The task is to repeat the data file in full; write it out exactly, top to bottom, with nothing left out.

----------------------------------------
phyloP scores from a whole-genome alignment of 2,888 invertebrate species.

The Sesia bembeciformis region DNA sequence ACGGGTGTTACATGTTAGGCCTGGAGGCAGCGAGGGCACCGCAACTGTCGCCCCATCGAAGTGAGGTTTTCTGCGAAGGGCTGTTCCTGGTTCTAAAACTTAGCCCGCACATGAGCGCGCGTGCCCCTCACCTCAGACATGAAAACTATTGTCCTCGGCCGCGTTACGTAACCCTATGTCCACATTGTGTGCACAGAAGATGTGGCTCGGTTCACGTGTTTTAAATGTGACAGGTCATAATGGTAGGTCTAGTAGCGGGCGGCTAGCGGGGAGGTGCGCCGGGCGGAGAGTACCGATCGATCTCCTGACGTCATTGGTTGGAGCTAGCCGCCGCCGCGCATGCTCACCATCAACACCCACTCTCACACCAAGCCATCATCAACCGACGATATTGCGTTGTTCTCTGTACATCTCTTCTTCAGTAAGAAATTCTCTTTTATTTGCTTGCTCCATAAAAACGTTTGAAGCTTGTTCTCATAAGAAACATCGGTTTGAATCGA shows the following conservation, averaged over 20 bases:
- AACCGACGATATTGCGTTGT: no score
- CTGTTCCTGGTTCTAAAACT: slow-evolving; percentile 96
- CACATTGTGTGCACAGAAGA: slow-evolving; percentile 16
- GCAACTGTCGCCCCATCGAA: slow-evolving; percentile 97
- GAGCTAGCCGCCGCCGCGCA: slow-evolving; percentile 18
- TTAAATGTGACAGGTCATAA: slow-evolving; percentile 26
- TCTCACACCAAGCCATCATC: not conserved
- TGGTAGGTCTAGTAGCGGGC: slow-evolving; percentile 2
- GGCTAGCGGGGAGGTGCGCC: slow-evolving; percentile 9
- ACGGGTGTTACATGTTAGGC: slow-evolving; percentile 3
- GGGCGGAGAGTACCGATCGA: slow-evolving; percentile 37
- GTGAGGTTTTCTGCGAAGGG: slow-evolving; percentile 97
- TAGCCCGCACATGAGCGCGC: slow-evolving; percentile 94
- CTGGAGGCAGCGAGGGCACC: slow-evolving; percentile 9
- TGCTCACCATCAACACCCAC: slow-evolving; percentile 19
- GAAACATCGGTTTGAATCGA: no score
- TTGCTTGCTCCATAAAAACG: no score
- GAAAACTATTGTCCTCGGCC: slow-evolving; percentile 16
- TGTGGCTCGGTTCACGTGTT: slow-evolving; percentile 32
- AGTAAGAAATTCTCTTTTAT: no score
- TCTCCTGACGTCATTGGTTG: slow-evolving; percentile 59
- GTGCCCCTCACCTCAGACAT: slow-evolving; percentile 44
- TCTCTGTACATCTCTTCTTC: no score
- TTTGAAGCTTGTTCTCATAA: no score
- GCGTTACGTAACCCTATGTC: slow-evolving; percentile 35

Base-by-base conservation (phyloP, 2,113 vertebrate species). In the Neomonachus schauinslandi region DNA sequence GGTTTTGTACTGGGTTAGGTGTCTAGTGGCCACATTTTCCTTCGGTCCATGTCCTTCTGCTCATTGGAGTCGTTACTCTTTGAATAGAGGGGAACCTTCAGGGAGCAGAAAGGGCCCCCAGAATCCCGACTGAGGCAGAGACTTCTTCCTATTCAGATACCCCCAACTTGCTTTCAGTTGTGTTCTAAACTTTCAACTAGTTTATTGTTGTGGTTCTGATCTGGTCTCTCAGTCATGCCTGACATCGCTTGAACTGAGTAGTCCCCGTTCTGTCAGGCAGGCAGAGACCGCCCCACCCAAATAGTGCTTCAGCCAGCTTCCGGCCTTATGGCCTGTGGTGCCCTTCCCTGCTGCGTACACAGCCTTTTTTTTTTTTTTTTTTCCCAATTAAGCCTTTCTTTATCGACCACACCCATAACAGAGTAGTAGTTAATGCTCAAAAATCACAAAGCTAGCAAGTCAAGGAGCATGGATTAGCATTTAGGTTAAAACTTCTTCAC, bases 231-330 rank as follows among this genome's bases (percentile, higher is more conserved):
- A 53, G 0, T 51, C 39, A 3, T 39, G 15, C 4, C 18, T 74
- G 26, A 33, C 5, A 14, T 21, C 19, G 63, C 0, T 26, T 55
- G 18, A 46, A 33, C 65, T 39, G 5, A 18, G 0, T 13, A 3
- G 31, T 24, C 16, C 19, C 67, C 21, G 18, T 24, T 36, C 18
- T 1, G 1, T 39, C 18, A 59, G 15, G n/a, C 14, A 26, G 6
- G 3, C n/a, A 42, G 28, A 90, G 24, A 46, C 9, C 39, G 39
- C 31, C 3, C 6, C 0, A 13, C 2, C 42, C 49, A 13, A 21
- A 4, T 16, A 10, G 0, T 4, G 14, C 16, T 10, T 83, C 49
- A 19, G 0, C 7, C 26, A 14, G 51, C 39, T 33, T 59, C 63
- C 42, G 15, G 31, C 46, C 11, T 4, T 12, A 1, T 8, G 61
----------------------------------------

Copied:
phyloP scores from a whole-genome alignment of 2,888 invertebrate species.

The Sesia bembeciformis region DNA sequence ACGGGTGTTACATGTTAGGCCTGGAGGCAGCGAGGGCACCGCAACTGTCGCCCCATCGAAGTGAGGTTTTCTGCGAAGGGCTGTTCCTGGTTCTAAAACTTAGCCCGCACATGAGCGCGCGTGCCCCTCACCTCAGACATGAAAACTATTGTCCTCGGCCGCGTTACGTAACCCTATGTCCACATTGTGTGCACAGAAGATGTGGCTCGGTTCACGTGTTTTAAATGTGACAGGTCATAATGGTAGGTCTAGTAGCGGGCGGCTAGCGGGGAGGTGCGCCGGGCGGAGAGTACCGATCGATCTCCTGACGTCATTGGTTGGAGCTAGCCGCCGCCGCGCATGCTCACCATCAACACCCACTCTCACACCAAGCCATCATCAACCGACGATATTGCGTTGTTCTCTGTACATCTCTTCTTCAGTAAGAAATTCTCTTTTATTTGCTTGCTCCATAAAAACGTTTGAAGCTTGTTCTCATAAGAAACATCGGTTTGAATCGA shows the following conservation, averaged over 20 bases:
- AACCGACGATATTGCGTTGT: no score
- CTGTTCCTGGTTCTAAAACT: slow-evolving; percentile 96
- CACATTGTGTGCACAGAAGA: slow-evolving; percentile 16
- GCAACTGTCGCCCCATCGAA: slow-evolving; percentile 97
- GAGCTAGCCGCCGCCGCGCA: slow-evolving; percentile 18
- TTAAATGTGACAGGTCATAA: slow-evolving; percentile 26
- TCTCACACCAAGCCATCATC: not conserved
- TGGTAGGTCTAGTAGCGGGC: slow-evolving; percentile 2
- GGCTAGCGGGGAGGTGCGCC: slow-evolving; percentile 9
- ACGGGTGTTACATGTTAGGC: slow-evolving; percentile 3
- GGGCGGAGAGTACCGATCGA: slow-evolving; percentile 37
- GTGAGGTTTTCTGCGAAGGG: slow-evolving; percentile 97
- TAGCCCGCACATGAGCGCGC: slow-evolving; percentile 94
- CTGGAGGCAGCGAGGGCACC: slow-evolving; percentile 9
- TGCTCACCATCAACACCCAC: slow-evolving; percentile 19
- GAAACATCGGTTTGAATCGA: no score
- TTGCTTGCTCCATAAAAACG: no score
- GAAAACTATTGTCCTCGGCC: slow-evolving; percentile 16
- TGTGGCTCGGTTCACGTGTT: slow-evolving; percentile 32
- AGTAAGAAATTCTCTTTTAT: no score
- TCTCCTGACGTCATTGGTTG: slow-evolving; percentile 59
- GTGCCCCTCACCTCAGACAT: slow-evolving; percentile 44
- TCTCTGTACATCTCTTCTTC: no score
- TTTGAAGCTTGTTCTCATAA: no score
- GCGTTACGTAACCCTATGTC: slow-evolving; percentile 35

Base-by-base conservation (phyloP, 2,113 vertebrate species). In the Neomonachus schauinslandi region DNA sequence GGTTTTGTACTGGGTTAGGTGTCTAGTGGCCACATTTTCCTTCGGTCCATGTCCTTCTGCTCATTGGAGTCGTTACTCTTTGAATAGAGGGGAACCTTCAGGGAGCAGAAAGGGCCCCCAGAATCCCGACTGAGGCAGAGACTTCTTCCTATTCAGATACCCCCAACTTGCTTTCAGTTGTGTTCTAAACTTTCAACTAGTTTATTGTTGTGGTTCTGATCTGGTCTCTCAGTCATGCCTGACATCGCTTGAACTGAGTAGTCCCCGTTCTGTCAGGCAGGCAGAGACCGCCCCACCCAAATAGTGCTTCAGCCAGCTTCCGGCCTTATGGCCTGTGGTGCCCTTCCCTGCTGCGTACACAGCCTTTTTTTTTTTTTTTTTTCCCAATTAAGCCTTTCTTTATCGACCACACCCATAACAGAGTAGTAGTTAATGCTCAAAAATCACAAAGCTAGCAAGTCAAGGAGCATGGATTAGCATTTAGGTTAAAACTTCTTCAC, bases 231-330 rank as follows among this genome's bases (percentile, higher is more conserved):
- A 53, G 0, T 51, C 39, A 3, T 39, G 15, C 4, C 18, T 74
- G 26, A 33, C 5, A 14, T 21, C 19, G 63, C 0, T 26, T 55
- G 18, A 46, A 33, C 65, T 39, G 5, A 18, G 0, T 13, A 3
- G 31, T 24, C 16, C 19, C 67, C 21, G 18, T 24, T 36, C 18
- T 1, G 1, T 39, C 18, A 59, G 15, G n/a, C 14, A 26, G 6
- G 3, C n/a, A 42, G 28, A 90, G 24, A 46, C 9, C 39, G 39
- C 31, C 3, C 6, C 0, A 13, C 2, C 42, C 49, A 13, A 21
- A 4, T 16, A 10, G 0, T 4, G 14, C 16, T 10, T 83, C 49
- A 19, G 0, C 7, C 26, A 14, G 51, C 39, T 33, T 59, C 63
- C 42, G 15, G 31, C 46, C 11, T 4, T 12, A 1, T 8, G 61